Water Water Everywhere, But…

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By ALBERTINA ALMEIDA

 

There is one central lesson that can be gauged from the National Waterways Act 2016. It is that the people who have been traditionally using and sustaining the river waters and especially for their livelihoods, will have limited or no access to the rivers and maybe even the river banks.   The National Waterways Act, 2016, became law on 25th March, 2016, and came into force from 11th April, 2016. The inclusion of six riverine stretches of Goa in the Schedule to the National Waterways Act, 2016, is threatening the very existence of Goa, where livelihoods have revolved around the rivers and the coasts, even when population groups do not live in the immediate vicinity of these water bodies.

 

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Shaiva versus Vaishnava in Portuguese Goa

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By AMITA KANEKAR

 

Among the many myths that pass for history in Goa, a popular one is about how Hindus were relentlessly oppressed under Portuguese colonial rule. Not only were temples broken, rituals banned, and conversion enforced, we are told, but Hindus were also humiliated and tortured (via the Inquisition), so much so that everyone had to either convert or flee the Old Conquests. Most Goan Hindus are brought up on stories of religious oppression, along with religious heroism, i.e. of Hindus who had to fight valiantly for their religion and their idols.

 

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Of Catholics in Goa, Germany, and Fascisms

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By JASON KEITH FERNANDES

 

Two recent statements, one by BJP’s Goa spokesperson Nilesh Cabral, and the other by the IT Minister Rohan Khaunte, should chill Goans concerned about the health of the Goan polity. This is because it signals that critique of the government will not be tolerated by the present establishment, neither by the ruling party, nor by those supporting it.

 

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“Public Purpose” and Aggressive Land Acquisition Laws

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By DALE LUIS MENEZES

 

The 2017 Monsoon session of the Goa Legislative Assembly ended about a month ago. In what could be construed as a remarkable show of governmental efficiency, six bills were passed and one referred back to the select committee for further deliberations and clarifications. Of these bills, The Goa Compensation to the Project Affected Persons and Vesting of Land in the Government Bill, 2017 and The Goa Requisition and Acquisition of Property Bill, 2017 have come under the scanner of activists due to the consequences such laws might have on the ownership of property, and especially of  marginalized communities. It is believed that a combination of these two laws would allow the government unfettered power in acquiring land from the people of Goa, to be disposed of as the government deems fit. In many ways, activists argue, such laws would secure the rights of investors over and above those of the common people of Goa. Goa is no stranger to such laws with the Investment Promotion Act, 2014 being at the centre of the Tiracol controversy.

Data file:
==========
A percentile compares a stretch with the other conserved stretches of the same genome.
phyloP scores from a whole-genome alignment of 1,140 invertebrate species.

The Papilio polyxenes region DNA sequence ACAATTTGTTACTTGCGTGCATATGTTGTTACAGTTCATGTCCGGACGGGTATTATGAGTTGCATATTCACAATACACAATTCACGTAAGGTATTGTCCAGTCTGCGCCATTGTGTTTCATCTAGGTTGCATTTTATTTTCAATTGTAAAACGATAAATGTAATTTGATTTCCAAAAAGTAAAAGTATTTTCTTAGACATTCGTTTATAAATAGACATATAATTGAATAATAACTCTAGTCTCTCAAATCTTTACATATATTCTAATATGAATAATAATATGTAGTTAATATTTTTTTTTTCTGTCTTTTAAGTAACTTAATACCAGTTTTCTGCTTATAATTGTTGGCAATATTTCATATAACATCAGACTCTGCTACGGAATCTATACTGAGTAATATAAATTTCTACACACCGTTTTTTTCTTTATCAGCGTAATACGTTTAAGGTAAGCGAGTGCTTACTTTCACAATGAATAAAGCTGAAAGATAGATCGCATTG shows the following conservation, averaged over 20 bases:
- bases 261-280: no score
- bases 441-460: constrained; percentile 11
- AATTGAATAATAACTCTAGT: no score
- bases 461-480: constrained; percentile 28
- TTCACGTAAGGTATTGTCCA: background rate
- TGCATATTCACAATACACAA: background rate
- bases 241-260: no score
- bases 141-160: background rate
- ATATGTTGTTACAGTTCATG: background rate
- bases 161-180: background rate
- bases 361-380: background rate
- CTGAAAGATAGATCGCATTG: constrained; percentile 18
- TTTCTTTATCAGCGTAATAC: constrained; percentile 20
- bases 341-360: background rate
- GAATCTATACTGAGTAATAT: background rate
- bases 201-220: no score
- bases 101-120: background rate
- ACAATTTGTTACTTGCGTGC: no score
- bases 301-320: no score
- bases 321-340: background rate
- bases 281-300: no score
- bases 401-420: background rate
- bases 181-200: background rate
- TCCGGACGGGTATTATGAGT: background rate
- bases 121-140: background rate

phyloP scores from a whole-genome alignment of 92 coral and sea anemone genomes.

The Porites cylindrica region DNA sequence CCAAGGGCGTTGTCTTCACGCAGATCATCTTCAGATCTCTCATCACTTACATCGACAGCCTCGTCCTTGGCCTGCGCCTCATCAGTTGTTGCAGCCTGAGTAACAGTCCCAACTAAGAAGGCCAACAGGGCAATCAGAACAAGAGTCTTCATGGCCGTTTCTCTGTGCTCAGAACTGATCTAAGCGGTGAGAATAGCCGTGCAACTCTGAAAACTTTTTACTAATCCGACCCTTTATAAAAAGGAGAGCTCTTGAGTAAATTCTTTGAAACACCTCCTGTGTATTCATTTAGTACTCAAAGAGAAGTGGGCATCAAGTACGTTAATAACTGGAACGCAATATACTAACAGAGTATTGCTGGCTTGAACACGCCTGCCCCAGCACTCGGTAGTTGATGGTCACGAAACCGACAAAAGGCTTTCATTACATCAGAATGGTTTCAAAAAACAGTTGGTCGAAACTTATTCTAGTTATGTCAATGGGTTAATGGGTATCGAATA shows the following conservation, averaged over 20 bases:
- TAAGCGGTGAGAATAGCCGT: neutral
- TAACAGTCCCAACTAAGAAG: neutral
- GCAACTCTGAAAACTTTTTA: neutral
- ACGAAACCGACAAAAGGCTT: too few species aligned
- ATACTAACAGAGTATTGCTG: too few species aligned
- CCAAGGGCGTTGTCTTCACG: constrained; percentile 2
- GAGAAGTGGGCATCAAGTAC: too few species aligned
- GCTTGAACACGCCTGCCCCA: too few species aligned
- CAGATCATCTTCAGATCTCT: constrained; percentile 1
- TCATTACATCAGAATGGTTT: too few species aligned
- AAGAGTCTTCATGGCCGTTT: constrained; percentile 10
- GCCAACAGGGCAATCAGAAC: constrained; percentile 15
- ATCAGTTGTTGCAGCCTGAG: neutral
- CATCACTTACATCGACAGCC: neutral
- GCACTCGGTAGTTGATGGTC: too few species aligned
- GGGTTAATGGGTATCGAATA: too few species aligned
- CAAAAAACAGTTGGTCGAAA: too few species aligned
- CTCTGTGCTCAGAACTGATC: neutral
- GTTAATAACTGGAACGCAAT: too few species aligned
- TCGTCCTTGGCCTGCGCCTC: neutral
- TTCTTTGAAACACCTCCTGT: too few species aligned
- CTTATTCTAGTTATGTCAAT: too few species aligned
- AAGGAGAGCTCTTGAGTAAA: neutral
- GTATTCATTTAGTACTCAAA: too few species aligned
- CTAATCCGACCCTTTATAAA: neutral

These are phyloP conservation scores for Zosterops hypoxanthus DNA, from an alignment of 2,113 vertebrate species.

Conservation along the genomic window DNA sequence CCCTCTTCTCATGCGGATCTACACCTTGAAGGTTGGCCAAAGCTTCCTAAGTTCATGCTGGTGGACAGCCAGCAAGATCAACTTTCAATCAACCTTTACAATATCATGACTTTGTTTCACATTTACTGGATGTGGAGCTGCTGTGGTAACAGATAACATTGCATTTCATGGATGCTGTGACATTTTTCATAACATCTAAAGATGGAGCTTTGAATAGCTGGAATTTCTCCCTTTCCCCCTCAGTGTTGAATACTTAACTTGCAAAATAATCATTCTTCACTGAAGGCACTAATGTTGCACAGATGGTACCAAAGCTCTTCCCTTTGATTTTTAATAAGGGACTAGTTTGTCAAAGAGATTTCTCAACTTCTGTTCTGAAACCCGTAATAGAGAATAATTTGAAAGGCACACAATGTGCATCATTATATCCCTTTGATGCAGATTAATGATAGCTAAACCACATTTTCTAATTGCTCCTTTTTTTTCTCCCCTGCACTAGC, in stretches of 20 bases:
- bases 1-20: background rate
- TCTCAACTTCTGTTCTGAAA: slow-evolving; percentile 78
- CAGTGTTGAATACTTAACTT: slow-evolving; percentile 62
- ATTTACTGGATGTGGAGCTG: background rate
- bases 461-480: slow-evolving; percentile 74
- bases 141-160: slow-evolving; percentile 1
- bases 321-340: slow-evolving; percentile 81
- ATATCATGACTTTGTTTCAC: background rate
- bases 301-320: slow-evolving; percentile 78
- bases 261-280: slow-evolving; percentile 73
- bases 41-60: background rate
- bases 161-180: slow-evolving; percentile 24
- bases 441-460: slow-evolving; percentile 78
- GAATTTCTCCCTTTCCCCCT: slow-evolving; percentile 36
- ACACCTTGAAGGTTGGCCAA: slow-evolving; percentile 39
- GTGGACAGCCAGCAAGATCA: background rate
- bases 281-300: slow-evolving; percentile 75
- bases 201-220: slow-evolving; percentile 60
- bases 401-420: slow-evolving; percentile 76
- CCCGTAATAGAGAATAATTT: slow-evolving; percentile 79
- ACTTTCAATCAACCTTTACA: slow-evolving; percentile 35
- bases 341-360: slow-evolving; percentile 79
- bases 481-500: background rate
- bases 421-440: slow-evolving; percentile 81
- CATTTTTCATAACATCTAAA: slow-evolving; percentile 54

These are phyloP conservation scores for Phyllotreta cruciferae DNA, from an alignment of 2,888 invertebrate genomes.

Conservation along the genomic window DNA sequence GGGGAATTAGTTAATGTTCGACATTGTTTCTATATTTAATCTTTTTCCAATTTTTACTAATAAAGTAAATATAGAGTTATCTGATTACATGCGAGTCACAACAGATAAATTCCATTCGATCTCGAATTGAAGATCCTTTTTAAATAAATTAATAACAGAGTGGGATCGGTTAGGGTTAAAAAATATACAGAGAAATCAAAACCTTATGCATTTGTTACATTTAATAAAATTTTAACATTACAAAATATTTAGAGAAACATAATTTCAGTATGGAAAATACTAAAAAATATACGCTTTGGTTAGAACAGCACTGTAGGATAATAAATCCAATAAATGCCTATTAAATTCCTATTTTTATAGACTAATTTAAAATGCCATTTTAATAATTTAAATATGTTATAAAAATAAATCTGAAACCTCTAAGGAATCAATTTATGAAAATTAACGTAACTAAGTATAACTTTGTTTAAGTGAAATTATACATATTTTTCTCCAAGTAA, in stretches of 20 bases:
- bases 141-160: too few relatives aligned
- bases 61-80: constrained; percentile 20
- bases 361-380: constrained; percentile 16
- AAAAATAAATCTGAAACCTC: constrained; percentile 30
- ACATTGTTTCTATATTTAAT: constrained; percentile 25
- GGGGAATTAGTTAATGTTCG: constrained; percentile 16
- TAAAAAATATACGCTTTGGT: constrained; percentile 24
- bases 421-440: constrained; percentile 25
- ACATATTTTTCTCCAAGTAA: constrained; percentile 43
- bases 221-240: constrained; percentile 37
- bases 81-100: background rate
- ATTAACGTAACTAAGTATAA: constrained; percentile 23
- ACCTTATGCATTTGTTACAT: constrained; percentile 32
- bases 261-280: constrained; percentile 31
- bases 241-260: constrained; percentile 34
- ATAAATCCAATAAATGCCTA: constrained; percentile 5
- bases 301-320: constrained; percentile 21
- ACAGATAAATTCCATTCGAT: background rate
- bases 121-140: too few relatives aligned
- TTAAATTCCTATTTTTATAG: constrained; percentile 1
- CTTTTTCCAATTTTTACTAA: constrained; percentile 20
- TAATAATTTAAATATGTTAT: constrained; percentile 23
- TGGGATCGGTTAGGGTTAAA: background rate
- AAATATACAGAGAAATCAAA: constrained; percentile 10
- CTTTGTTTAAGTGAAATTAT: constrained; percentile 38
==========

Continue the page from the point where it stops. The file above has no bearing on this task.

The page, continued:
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Lies, Damned Lies, and Merit

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By ALBERTINA ALMEIDA

 

(With apologies to whoever it was that first coined the phrase “lies, damned lies, and statistics”- there seems to be a lie there itself)

 

Lies masquerade as merit in these post-truth times. As a matter of fact, lies have been morphed into stereotypes and stereotypes morphed into merit long before terms like ‘post-truth’ or ‘alternate facts’ became popular.

 

What better way to begin to see how lies are masqueraded as merit or high standards than through taking a look at the controversy surrounding Vishnu Surya Wagh’s ‘Sudirsukt’? Wagh’s 2013 book of Konkani poems, some members of the dominant Gaud Saraswat community in Goa contend, lacks any kind of literary merit necessary to receive an award. These same people have taken offence to his poems saying they are stirring passions against a certain community.

 

There is one poem titled “Mhaji Bhasha” (My Language) that is raw with the feelings of hurt caused by casteist oppression. It actually addresses the lie that the ancestors of the depressed castes were forced to pass off as truth – that their language was ‘lost in a forest’, when in fact ‘those who came along with Parashuram/From Kashmir or Bengal/While chopping off forest cleanings/Chopped off our language as well’, because ‘our ancestors …/Would speak to their face/Seeing this they began to fear…/And they connived to make our ancestors dumb’. The Brahminical elite have in fact manipulated the debate on official language to selectively get their language, which they call ‘Konkani in Devanagiri script’, to be the only one meritorious enough to be declared the official language of Goa, despite the truth of the limited access and usage of this Brahminical language.

 

The legislature and the literary world are not the only areas where lies are masqueraded as merit. This also happens in the world of the judiciary. As recently as May 2017, the Madras High Court had to, in so many ways, chastise a particular Trial Court judge, with a warning, “Let this be the last judgment ever written on communal consideration”. The Madras High Court was hearing a case, where, in the Trial Court, the judge had arrived at the conclusion that the particular accused had committed a murder solely because they belonged to a particular community and with a perception that the traditional occupation of the community was theft. There was no evidence otherwise linking the accused to the crime. What the judge had done in this case, was to perpetrate a racist lie, by giving merit to the values of the dominant sections of society earlier, that the particular tribe has criminality in their genes.

 

The Madras Court pointed out that the “Judiciary cannot afford to decide the cases by tracing the criminal activities of the forefathers of the accused. No Court of Law can stigmatize a community as a whole. Proof beyond reasonable doubt of the guilt of an accused should be reached on the basis of the evidence on record. Any finding of guilt based on no evidence but on communal considerations is unconstitutional”.